6. Jul 20, 2019 #6

    Heliano

    Heliano

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    Allow me to poke my nose here. I wonder why the FAA does not evaluate the possibility of allowing LSA aircraft with retractable landing gear, as Europe's EASA does in its CS-VLA airworthiness requirements. Many european LSA aircraft have to be converted to fixed landing gear to be sold in the US, as for example the italian Tucano replica.
     
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  7. Jul 20, 2019 #7

    TFF

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    Simple part is they don’t want tons of people forgetting to put the gear down. They’re not going to let anyone have retractable when it takes a special endorsement with a regular license. The FAA underestimated what LSA needed to be in the US. They wanted two seat ex 103 ultralights to be the prime use; a Cub is not much different so they let that tag along. I don’t think they had a clue of the performance of the rest of the world’s ultralights. The FAA was trying to fix two things. One,two seat ultralight rule abuse. Two, lateral license agreement to other nations. Other nations don’t have the freedom we have with aviation so LSA is their thrown bone. Other nations don’t have 120,000 GA airplanes. I would think the only place in the US that would be close to other nations would be Hawaii. Pretty much trapped to flying in circles because of boundaries. Trapped resources too.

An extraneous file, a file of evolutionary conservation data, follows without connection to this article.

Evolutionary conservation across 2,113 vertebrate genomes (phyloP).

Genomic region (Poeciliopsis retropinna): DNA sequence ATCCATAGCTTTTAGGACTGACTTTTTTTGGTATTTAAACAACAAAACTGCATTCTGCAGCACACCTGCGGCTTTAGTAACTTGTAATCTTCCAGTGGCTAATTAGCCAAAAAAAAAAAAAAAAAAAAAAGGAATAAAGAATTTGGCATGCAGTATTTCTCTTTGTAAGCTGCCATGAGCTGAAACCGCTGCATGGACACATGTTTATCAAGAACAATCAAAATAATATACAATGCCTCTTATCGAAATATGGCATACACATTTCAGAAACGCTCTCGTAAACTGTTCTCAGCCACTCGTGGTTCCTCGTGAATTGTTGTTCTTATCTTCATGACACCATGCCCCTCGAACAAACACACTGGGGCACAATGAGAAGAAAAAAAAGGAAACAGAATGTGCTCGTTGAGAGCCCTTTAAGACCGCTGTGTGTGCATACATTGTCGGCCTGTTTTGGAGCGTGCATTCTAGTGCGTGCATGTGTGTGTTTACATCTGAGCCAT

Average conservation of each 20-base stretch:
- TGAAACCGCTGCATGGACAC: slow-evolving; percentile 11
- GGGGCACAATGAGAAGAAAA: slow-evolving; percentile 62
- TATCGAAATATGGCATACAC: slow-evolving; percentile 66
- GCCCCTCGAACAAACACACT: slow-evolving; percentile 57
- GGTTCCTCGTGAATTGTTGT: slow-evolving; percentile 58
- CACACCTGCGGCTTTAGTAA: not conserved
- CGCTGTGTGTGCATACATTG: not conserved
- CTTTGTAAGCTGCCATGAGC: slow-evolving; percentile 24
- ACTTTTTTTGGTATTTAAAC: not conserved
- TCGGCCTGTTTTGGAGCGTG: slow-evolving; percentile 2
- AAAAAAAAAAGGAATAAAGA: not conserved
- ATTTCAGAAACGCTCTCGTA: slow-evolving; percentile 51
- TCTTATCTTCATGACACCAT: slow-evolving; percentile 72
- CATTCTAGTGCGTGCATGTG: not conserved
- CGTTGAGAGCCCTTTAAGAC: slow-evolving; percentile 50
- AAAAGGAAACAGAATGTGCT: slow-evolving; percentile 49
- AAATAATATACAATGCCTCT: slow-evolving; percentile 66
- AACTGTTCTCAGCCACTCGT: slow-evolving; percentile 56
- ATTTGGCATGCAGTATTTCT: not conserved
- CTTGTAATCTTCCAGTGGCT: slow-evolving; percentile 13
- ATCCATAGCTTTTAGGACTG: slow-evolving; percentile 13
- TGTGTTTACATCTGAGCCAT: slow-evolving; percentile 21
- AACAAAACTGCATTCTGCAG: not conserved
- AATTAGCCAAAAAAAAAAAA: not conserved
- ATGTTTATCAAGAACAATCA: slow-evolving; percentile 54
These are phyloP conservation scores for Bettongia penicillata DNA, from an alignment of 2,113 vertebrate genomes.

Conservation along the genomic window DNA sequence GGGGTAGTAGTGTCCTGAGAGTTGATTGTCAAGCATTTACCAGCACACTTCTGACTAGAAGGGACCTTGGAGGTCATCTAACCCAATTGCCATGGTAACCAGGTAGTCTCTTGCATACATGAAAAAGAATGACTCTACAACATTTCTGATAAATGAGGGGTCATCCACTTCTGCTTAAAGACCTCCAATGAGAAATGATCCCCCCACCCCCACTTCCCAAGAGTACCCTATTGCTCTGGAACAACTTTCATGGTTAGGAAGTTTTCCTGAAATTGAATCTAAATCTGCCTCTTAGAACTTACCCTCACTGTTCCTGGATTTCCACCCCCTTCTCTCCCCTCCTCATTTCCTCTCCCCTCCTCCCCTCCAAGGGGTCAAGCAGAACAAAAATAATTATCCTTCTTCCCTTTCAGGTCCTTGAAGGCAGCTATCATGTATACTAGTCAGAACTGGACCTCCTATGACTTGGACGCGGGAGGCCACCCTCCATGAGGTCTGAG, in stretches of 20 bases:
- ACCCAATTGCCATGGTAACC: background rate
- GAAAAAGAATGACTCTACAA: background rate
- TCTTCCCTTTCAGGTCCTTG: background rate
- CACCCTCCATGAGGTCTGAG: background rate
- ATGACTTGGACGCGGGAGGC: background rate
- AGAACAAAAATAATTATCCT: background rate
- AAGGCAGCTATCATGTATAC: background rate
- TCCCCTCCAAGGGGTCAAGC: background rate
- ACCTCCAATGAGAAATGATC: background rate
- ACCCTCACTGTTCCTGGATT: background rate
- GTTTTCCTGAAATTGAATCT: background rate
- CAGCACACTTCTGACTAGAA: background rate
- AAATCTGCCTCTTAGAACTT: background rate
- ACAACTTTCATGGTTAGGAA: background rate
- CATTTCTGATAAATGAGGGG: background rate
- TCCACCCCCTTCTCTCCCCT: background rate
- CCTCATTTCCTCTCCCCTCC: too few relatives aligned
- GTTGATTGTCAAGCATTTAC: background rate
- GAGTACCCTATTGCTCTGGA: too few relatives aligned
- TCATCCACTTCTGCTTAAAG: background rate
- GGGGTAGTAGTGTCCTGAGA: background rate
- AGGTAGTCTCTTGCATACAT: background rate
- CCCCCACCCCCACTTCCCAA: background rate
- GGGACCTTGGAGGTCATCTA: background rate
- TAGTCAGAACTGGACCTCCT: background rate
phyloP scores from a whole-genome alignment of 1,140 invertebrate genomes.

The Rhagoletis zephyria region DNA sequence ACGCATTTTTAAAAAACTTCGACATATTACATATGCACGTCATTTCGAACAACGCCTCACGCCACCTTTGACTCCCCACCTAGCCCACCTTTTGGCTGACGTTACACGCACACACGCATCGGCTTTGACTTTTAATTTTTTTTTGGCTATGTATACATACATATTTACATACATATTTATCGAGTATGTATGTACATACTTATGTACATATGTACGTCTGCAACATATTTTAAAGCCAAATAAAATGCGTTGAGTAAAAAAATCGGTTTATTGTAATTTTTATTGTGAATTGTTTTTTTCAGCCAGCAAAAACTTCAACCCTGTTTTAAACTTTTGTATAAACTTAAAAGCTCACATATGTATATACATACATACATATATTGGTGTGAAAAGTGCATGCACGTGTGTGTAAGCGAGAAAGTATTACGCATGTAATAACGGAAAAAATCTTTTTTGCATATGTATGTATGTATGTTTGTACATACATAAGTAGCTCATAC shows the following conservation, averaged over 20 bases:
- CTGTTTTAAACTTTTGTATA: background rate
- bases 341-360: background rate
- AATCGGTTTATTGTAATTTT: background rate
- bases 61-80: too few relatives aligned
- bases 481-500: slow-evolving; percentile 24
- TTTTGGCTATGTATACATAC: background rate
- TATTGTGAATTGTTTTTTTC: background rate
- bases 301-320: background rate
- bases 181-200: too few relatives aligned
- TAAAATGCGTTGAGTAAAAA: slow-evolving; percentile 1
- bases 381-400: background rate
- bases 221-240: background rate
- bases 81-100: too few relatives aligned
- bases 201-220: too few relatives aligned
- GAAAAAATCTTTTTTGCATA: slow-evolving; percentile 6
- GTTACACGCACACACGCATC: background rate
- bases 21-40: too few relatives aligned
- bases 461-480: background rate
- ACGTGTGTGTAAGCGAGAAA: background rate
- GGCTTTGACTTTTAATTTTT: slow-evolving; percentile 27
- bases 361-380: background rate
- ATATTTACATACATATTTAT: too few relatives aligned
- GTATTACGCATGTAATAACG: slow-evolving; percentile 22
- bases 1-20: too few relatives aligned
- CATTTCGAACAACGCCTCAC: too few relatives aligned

8. Jul 20, 2019 #8

    gtae07

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    Precisely.

    What everyone else did was read the rules as written, and do what humans naturally do when artificial limits are imposed--work right up to and beyond them. The FAA saw LSA as regulating those old two-seat ultralights; everyone else saw it as a way to fly something close to a "real" airplane without a medical.

    The two-seat ultralight-type airframes all but vanished because (1) all the effort was going into making "real" airplanes that fit in the decreed performance box, and (2) even though the "certification" and production standard were relaxed, they're still extremely expensive (I'd argue they're overkill even for top-end LSAs) and made producing the FAA's desired ultralight-like airplanes cost-prohibitive. Nobody was going to pay the prices that such aircraft would have required in order to be profitable, if only a little bit more bought them a whole lot more performance and utility.

    I had an email discussion last October with an EAA high-up involved in all this. We discussed the rumors of LSA changes/enhancements (about which I expounded a great deal) as well as some other stuff of great interest to homebuilders like clarification/relaxation of some of the operating limitations, flight test changes, alternatives to the 51% rule, other ways to get a repairman certificate, and so on. He couldn't give me any firm answers about what the FAA was intending but he did say they were "pushing for" a couple of specific things I really wanted.

    I'm cautiously optimistic about what might come out of the process, actually. Unlike the Part 23 changes which were largely driven by ASTM and the major certified aircraft producers, this one seems to have a lot more "push" from groups like EAA and AOPA.